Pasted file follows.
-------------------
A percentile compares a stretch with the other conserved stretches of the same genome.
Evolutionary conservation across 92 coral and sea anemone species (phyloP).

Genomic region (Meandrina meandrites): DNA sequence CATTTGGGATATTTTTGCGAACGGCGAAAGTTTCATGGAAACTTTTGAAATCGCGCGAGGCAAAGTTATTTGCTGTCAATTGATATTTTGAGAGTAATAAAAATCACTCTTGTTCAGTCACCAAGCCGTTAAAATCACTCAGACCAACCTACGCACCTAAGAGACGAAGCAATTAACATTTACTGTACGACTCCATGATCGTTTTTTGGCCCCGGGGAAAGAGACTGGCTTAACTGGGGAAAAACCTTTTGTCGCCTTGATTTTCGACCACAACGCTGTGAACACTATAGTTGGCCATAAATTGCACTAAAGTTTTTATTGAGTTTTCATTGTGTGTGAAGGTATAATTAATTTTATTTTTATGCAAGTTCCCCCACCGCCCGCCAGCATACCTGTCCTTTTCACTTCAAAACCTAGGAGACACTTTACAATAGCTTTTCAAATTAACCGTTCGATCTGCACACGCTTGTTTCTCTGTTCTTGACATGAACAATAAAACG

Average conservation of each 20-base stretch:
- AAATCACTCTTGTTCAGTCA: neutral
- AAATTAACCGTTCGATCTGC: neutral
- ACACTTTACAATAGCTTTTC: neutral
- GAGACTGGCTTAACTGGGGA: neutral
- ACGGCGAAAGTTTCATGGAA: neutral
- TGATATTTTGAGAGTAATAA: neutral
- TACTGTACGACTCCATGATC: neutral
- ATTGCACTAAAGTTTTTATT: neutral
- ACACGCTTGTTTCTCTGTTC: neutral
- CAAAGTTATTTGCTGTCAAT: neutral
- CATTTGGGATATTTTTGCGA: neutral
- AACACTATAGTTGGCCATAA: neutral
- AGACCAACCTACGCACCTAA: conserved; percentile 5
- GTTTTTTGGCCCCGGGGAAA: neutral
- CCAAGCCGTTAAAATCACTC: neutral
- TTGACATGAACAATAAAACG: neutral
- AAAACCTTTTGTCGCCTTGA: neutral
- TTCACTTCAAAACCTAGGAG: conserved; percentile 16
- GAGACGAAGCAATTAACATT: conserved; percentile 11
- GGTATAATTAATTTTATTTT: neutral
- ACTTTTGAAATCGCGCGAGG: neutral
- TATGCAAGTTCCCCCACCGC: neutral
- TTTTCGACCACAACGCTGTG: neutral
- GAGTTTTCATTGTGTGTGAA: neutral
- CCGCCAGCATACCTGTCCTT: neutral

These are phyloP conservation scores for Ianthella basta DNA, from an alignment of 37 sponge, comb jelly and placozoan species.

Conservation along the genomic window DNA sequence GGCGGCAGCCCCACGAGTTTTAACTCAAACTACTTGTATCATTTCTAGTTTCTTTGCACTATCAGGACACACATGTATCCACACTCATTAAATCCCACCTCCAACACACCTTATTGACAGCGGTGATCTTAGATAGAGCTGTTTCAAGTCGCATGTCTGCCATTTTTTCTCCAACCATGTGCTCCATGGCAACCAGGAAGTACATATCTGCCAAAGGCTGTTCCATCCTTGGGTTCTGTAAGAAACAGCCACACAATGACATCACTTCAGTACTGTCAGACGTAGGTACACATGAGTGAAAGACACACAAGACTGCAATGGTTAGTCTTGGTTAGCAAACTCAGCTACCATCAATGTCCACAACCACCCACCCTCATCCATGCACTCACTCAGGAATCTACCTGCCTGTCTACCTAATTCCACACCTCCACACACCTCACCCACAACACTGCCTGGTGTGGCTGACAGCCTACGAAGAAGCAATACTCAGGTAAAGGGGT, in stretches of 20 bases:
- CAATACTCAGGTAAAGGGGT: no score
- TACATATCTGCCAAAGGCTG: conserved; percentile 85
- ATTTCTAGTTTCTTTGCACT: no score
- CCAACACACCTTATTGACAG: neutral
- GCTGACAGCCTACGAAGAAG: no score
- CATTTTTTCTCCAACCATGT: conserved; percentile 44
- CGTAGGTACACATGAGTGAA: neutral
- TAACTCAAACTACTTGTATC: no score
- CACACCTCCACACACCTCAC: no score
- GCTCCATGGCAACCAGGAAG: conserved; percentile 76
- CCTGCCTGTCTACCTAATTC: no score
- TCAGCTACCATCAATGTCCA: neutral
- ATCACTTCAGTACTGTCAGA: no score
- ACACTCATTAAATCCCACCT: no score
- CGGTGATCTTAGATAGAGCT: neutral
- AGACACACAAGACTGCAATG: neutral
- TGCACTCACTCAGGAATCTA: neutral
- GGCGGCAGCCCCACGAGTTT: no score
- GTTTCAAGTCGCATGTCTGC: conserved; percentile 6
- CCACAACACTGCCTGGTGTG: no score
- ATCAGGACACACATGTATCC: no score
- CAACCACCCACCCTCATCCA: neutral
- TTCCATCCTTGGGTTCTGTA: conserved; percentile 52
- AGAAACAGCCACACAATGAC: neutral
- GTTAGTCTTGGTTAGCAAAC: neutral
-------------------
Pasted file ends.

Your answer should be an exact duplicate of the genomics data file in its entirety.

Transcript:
A percentile compares a stretch with the other conserved stretches of the same genome.
Evolutionary conservation across 92 coral and sea anemone species (phyloP).

Genomic region (Meandrina meandrites): DNA sequence CATTTGGGATATTTTTGCGAACGGCGAAAGTTTCATGGAAACTTTTGAAATCGCGCGAGGCAAAGTTATTTGCTGTCAATTGATATTTTGAGAGTAATAAAAATCACTCTTGTTCAGTCACCAAGCCGTTAAAATCACTCAGACCAACCTACGCACCTAAGAGACGAAGCAATTAACATTTACTGTACGACTCCATGATCGTTTTTTGGCCCCGGGGAAAGAGACTGGCTTAACTGGGGAAAAACCTTTTGTCGCCTTGATTTTCGACCACAACGCTGTGAACACTATAGTTGGCCATAAATTGCACTAAAGTTTTTATTGAGTTTTCATTGTGTGTGAAGGTATAATTAATTTTATTTTTATGCAAGTTCCCCCACCGCCCGCCAGCATACCTGTCCTTTTCACTTCAAAACCTAGGAGACACTTTACAATAGCTTTTCAAATTAACCGTTCGATCTGCACACGCTTGTTTCTCTGTTCTTGACATGAACAATAAAACG

Average conservation of each 20-base stretch:
- AAATCACTCTTGTTCAGTCA: neutral
- AAATTAACCGTTCGATCTGC: neutral
- ACACTTTACAATAGCTTTTC: neutral
- GAGACTGGCTTAACTGGGGA: neutral
- ACGGCGAAAGTTTCATGGAA: neutral
- TGATATTTTGAGAGTAATAA: neutral
- TACTGTACGACTCCATGATC: neutral
- ATTGCACTAAAGTTTTTATT: neutral
- ACACGCTTGTTTCTCTGTTC: neutral
- CAAAGTTATTTGCTGTCAAT: neutral
- CATTTGGGATATTTTTGCGA: neutral
- AACACTATAGTTGGCCATAA: neutral
- AGACCAACCTACGCACCTAA: conserved; percentile 5
- GTTTTTTGGCCCCGGGGAAA: neutral
- CCAAGCCGTTAAAATCACTC: neutral
- TTGACATGAACAATAAAACG: neutral
- AAAACCTTTTGTCGCCTTGA: neutral
- TTCACTTCAAAACCTAGGAG: conserved; percentile 16
- GAGACGAAGCAATTAACATT: conserved; percentile 11
- GGTATAATTAATTTTATTTT: neutral
- ACTTTTGAAATCGCGCGAGG: neutral
- TATGCAAGTTCCCCCACCGC: neutral
- TTTTCGACCACAACGCTGTG: neutral
- GAGTTTTCATTGTGTGTGAA: neutral
- CCGCCAGCATACCTGTCCTT: neutral

These are phyloP conservation scores for Ianthella basta DNA, from an alignment of 37 sponge, comb jelly and placozoan species.

Conservation along the genomic window DNA sequence GGCGGCAGCCCCACGAGTTTTAACTCAAACTACTTGTATCATTTCTAGTTTCTTTGCACTATCAGGACACACATGTATCCACACTCATTAAATCCCACCTCCAACACACCTTATTGACAGCGGTGATCTTAGATAGAGCTGTTTCAAGTCGCATGTCTGCCATTTTTTCTCCAACCATGTGCTCCATGGCAACCAGGAAGTACATATCTGCCAAAGGCTGTTCCATCCTTGGGTTCTGTAAGAAACAGCCACACAATGACATCACTTCAGTACTGTCAGACGTAGGTACACATGAGTGAAAGACACACAAGACTGCAATGGTTAGTCTTGGTTAGCAAACTCAGCTACCATCAATGTCCACAACCACCCACCCTCATCCATGCACTCACTCAGGAATCTACCTGCCTGTCTACCTAATTCCACACCTCCACACACCTCACCCACAACACTGCCTGGTGTGGCTGACAGCCTACGAAGAAGCAATACTCAGGTAAAGGGGT, in stretches of 20 bases:
- CAATACTCAGGTAAAGGGGT: no score
- TACATATCTGCCAAAGGCTG: conserved; percentile 85
- ATTTCTAGTTTCTTTGCACT: no score
- CCAACACACCTTATTGACAG: neutral
- GCTGACAGCCTACGAAGAAG: no score
- CATTTTTTCTCCAACCATGT: conserved; percentile 44
- CGTAGGTACACATGAGTGAA: neutral
- TAACTCAAACTACTTGTATC: no score
- CACACCTCCACACACCTCAC: no score
- GCTCCATGGCAACCAGGAAG: conserved; percentile 76
- CCTGCCTGTCTACCTAATTC: no score
- TCAGCTACCATCAATGTCCA: neutral
- ATCACTTCAGTACTGTCAGA: no score
- ACACTCATTAAATCCCACCT: no score
- CGGTGATCTTAGATAGAGCT: neutral
- AGACACACAAGACTGCAATG: neutral
- TGCACTCACTCAGGAATCTA: neutral
- GGCGGCAGCCCCACGAGTTT: no score
- GTTTCAAGTCGCATGTCTGC: conserved; percentile 6
- CCACAACACTGCCTGGTGTG: no score
- ATCAGGACACACATGTATCC: no score
- CAACCACCCACCCTCATCCA: neutral
- TTCCATCCTTGGGTTCTGTA: conserved; percentile 52
- AGAAACAGCCACACAATGAC: neutral
- GTTAGTCTTGGTTAGCAAAC: neutral